Sara Kindsfater-Yerkes is a hands-on expert in transforming cultures, guiding strategic change, and developing leaders and teams. As a Consultant and Coach at bluSKY Strategy, a company she founded, Sara works with leaders who want to infuse their organizations with startup innovation, a customer-first mindset, and operational agility. Her clients span the private sector and federal agencies — coaching HR and IT leaders in managing the impact of emerging technology, building a best in class workforce, implementing lean thinking, and creating cultures of change and agility.
Jeff Gomez, CEO of Starlight Runner, is a leading expert in the fields of brand narrative, story world development, creative franchise design, and transmedia storytelling. He specializes in the expansion of entertainment properties, premium brands, and socio-political themes into highly successful multi-platform communications and international campaigns. As a producer accredited by the Producers Guild of America, Jeff also develops the story worlds of films, TV shows, videogames, toys, books, comics, apps, virtual reality projects, and theme park attractions.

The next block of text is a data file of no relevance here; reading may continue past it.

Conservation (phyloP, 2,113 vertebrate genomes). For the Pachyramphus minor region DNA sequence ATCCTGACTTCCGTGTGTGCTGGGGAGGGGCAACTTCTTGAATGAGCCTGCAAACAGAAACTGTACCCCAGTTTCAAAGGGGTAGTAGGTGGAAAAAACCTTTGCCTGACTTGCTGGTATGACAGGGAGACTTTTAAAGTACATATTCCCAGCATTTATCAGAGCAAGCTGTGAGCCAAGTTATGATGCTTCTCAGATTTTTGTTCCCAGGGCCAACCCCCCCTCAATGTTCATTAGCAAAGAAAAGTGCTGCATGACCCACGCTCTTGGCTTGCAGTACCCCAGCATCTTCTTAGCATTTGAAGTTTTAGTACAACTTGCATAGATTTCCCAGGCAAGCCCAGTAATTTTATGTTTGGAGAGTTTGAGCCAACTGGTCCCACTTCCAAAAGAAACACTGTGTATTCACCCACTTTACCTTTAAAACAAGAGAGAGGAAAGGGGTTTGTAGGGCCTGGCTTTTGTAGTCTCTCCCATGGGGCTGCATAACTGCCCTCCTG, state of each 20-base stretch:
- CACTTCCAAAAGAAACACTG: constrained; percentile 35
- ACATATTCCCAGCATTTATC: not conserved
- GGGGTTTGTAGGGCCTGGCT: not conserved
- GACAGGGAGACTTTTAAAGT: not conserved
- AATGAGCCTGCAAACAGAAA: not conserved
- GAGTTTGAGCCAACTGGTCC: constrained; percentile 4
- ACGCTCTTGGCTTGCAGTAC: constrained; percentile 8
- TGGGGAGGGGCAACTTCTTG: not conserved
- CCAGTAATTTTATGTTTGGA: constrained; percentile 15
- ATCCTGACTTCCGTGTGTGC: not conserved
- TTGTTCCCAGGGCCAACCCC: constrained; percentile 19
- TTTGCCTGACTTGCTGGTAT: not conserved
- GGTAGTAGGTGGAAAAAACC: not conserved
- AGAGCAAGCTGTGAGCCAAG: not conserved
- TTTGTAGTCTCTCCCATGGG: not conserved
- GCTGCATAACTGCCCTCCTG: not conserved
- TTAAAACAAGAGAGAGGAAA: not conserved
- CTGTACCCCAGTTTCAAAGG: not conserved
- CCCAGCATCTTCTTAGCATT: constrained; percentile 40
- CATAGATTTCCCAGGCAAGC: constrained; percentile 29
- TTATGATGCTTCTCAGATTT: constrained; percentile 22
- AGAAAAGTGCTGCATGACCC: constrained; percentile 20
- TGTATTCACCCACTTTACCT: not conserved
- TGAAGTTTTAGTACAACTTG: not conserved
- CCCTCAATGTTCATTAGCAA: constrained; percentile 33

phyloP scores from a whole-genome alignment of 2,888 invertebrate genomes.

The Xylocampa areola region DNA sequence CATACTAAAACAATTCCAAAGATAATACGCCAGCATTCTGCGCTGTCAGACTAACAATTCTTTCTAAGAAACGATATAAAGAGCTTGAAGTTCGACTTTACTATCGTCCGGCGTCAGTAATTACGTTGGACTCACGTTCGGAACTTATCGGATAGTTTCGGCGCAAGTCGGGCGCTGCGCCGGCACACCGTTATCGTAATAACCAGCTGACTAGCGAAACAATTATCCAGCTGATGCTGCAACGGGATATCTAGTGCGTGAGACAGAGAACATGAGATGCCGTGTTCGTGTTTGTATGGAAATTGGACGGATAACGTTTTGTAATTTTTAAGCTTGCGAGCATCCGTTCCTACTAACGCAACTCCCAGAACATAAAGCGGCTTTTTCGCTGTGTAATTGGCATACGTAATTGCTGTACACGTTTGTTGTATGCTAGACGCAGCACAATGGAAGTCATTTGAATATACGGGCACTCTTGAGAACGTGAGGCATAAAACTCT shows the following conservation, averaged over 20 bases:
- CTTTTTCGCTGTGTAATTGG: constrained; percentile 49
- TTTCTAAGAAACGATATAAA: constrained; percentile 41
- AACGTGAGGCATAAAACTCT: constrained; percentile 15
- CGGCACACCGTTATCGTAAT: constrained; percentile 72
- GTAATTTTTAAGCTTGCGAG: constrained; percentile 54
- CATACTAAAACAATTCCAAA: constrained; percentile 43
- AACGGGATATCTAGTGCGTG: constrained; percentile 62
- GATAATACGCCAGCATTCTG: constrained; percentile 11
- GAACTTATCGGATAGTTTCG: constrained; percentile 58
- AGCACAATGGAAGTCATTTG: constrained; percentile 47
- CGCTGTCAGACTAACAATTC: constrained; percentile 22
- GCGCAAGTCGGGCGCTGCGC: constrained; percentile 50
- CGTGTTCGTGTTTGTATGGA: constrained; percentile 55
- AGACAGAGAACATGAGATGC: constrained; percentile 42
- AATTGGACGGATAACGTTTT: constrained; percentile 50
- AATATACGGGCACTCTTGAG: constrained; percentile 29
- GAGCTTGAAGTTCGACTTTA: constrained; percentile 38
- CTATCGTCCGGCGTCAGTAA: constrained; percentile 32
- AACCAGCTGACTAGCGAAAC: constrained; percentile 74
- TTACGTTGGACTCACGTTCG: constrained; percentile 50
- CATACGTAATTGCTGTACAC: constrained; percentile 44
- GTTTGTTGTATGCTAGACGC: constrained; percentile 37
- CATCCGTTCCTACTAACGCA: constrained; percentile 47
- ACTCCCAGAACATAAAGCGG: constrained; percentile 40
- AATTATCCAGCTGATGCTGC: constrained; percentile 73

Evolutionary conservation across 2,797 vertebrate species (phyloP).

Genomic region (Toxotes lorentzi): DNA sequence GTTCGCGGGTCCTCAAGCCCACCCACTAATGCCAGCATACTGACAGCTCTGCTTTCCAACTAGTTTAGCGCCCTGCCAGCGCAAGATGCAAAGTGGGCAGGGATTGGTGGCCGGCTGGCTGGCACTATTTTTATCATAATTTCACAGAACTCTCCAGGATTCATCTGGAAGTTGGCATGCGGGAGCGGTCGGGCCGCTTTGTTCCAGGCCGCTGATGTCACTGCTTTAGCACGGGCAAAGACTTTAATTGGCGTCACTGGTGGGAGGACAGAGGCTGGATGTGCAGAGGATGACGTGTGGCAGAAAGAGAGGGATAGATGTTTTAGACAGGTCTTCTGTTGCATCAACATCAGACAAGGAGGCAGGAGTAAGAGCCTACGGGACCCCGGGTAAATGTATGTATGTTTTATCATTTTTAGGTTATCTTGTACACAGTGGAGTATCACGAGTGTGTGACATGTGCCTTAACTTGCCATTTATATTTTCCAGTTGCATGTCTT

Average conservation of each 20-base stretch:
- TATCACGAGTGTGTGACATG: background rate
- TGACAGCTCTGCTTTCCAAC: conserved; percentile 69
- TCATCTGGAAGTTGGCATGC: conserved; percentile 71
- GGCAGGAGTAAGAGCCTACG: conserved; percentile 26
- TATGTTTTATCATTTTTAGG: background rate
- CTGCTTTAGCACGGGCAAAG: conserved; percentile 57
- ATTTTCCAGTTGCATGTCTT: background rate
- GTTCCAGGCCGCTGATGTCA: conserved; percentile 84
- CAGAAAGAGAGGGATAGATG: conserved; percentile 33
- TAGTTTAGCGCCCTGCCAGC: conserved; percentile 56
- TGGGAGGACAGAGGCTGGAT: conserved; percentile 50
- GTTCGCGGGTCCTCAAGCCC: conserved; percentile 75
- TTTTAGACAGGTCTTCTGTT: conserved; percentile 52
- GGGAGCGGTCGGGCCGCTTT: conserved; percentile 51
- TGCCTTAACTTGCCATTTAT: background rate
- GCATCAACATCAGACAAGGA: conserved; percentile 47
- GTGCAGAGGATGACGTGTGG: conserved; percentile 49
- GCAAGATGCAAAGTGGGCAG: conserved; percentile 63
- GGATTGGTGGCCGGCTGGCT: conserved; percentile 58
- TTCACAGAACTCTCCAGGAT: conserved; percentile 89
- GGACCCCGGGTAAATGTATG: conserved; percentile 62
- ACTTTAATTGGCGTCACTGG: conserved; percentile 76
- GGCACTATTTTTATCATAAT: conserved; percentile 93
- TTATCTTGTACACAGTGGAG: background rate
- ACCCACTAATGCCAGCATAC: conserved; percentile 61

Jeff’s pop culture work has impacted such blockbuster properties as Disney’s Pirates of the Caribbean, James Cameron’s Avatar, Hasbro’s Transformers, Sony Pictures’ Spider-Man and Men in Black, Microsoft’s Halo, and Nickelodeon’s Teenage Mutant Ninja Turtles.
John Robb is an author, inventor, entrepreneur, technology analyst, engineer, and military pilot. He’s started numerous successful technology companies, including one in the financial sector that sold for $295 million and one that pioneered the software we currently see in use at Facebook and Twitter. John’s insight on technology and governance has appeared on the BBC, Fox News, National Public Radio, CNBC, The Economist, The New York Times, The Wall Street Journal, and BusinessWeek.
John served as a pilot in a tier one counter-terrorism unit that worked alongside Delta and Seal Team 6. He wrote the book Brave New War on the future of national security, and has advised the Joint Chiefs of Staff, NSA, DoD, CIA, and the House Armed Services Committee.